The telecommunications sector incurred huge losses amounting to $ 11 million due to the direct targeting by the coalition airstrikes for more than 400 sites and communications networks, including 333 antennae for cellular base stations belonging to Yemen Mobile and other private and government companies.
Blocking Fishing, Destroying Coral Reefs
The fishing sector suffered huge losses amounting to 3.1 billion dollars as a result of the aggression, overfishing and the destruction of coral reefs by the coalition’s barges. These losses are doubled due to the coalition’s blockage of traditional fishing activity in 12 marine areas, depriving over 50 thousand fishermen from practicing fishing in the Red Sea coasts, and targeting their boats. For the same reason, traditional fishing decreased by 75% in Taiz and Hodeidah, in addition to the blockage of the traditional activity in the coasts of Hadramout and the coasts of Abyan by the coalition.
The agricultural sector suffered large losses amounting to 16 billion dollars, including 703.9 million dollars were lost by governmental and cooperative institutions and farms, 500 million dollars were lost by the agricultural sector in terms of agricultural loans and aid that were agreed previously with donor countries, 112.3 million dollars were the losses of agricultural societies and cooperatives as indirect losses due to the aggression and siege, $ 5.2 billion were lost by agricultural production as a result of the war, and $ 145.1 million initial losses for grains in addition to losses for the fruit sector, legumes sector, crops such as Yemeni coffee, cotton and other cash agricultural products.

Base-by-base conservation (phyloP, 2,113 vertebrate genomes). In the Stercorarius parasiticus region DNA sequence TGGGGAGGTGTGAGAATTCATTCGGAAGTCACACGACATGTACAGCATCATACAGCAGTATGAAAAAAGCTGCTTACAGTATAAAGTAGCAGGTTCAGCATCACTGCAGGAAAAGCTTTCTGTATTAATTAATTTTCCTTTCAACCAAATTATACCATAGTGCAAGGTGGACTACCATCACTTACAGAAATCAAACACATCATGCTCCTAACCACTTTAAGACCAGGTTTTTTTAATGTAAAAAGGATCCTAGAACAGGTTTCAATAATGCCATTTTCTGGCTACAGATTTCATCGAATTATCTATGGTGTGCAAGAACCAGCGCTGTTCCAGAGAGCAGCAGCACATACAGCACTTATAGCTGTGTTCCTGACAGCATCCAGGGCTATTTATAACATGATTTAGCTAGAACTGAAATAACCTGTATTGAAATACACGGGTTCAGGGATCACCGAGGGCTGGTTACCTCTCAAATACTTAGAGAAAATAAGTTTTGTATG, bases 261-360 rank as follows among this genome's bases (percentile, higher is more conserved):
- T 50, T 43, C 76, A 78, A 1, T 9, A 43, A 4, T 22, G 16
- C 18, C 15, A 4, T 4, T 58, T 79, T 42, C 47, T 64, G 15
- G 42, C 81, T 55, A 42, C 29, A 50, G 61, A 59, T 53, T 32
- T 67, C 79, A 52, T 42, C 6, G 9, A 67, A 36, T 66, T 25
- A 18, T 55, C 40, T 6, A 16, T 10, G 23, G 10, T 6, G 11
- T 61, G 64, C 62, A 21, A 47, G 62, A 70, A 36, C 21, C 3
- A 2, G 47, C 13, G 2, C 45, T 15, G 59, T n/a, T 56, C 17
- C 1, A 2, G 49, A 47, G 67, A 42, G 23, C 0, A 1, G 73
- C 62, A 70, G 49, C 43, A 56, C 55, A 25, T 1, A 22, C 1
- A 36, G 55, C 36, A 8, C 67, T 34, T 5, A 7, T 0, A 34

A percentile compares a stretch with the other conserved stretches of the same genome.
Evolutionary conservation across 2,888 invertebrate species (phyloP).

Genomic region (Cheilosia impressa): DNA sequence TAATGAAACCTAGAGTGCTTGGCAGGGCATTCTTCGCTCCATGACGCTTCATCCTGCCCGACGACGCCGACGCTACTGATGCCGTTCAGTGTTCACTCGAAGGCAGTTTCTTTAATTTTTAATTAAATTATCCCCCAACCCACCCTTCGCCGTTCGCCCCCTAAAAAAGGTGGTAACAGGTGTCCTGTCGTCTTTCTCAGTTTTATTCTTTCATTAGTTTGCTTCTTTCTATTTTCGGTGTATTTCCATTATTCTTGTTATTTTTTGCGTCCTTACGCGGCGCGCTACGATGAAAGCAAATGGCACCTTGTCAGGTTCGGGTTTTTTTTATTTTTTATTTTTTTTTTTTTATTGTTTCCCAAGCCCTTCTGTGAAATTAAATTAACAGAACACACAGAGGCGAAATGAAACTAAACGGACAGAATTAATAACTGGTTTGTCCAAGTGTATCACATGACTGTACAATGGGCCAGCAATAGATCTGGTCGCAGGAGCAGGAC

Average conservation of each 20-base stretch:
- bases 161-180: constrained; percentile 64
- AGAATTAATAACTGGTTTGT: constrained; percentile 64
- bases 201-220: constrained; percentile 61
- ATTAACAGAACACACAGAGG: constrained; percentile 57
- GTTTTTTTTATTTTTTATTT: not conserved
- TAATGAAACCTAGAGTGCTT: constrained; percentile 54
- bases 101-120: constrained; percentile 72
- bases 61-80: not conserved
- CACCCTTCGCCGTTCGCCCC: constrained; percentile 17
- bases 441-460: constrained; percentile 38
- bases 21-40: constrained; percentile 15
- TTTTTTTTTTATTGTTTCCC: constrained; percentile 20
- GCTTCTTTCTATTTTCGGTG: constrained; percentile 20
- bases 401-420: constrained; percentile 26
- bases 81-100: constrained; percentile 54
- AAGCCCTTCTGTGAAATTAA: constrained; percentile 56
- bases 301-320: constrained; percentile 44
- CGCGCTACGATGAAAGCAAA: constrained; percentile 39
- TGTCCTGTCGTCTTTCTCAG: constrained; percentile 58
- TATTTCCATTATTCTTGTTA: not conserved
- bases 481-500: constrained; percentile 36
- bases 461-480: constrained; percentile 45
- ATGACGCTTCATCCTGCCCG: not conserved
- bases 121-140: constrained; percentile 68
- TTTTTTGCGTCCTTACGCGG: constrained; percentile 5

The livestock sector also was targeted, its damages reached 6.7 billion dollars, including 1.5 billion dollars for the losses of the poultry sector as a result of the direct targeting of hundreds of farms, killing millions of poultry, causing the rise in feed prices and marketing losses, 2. $ 1 billion for livestock losses as a result of targeting and death, and $ 135.9 million for losses of bees and Yemeni honey production.
The maritime and maritime transport sector was subjected to systematic targeting, with damages reaching 2.5 billion dollars, including 1.2 billion dollars losses from targeting airports, navigational and technical equipment, communications equipment, radars and the suspension of travel to and from Yemen, 900 million dollars for the maritime transport sector as a result of the aggression and blockade, 300 A million dollars are losses of the ports of Hodeidah and Mokha, and 3. $ 19 million in direct losses incurred by the road transport sector.
Destroying National System
The electricity sector was also paralyzed after the total destruction of the national system, and the damage amounted 6 billion dollars, including 2 billion, 77 million and 243 thousand dollars for damages to the institutions affiliated with the electricity, 659 million and 163 thousand dollars are cost of damage to the electrical system, and 750 million dollars cost.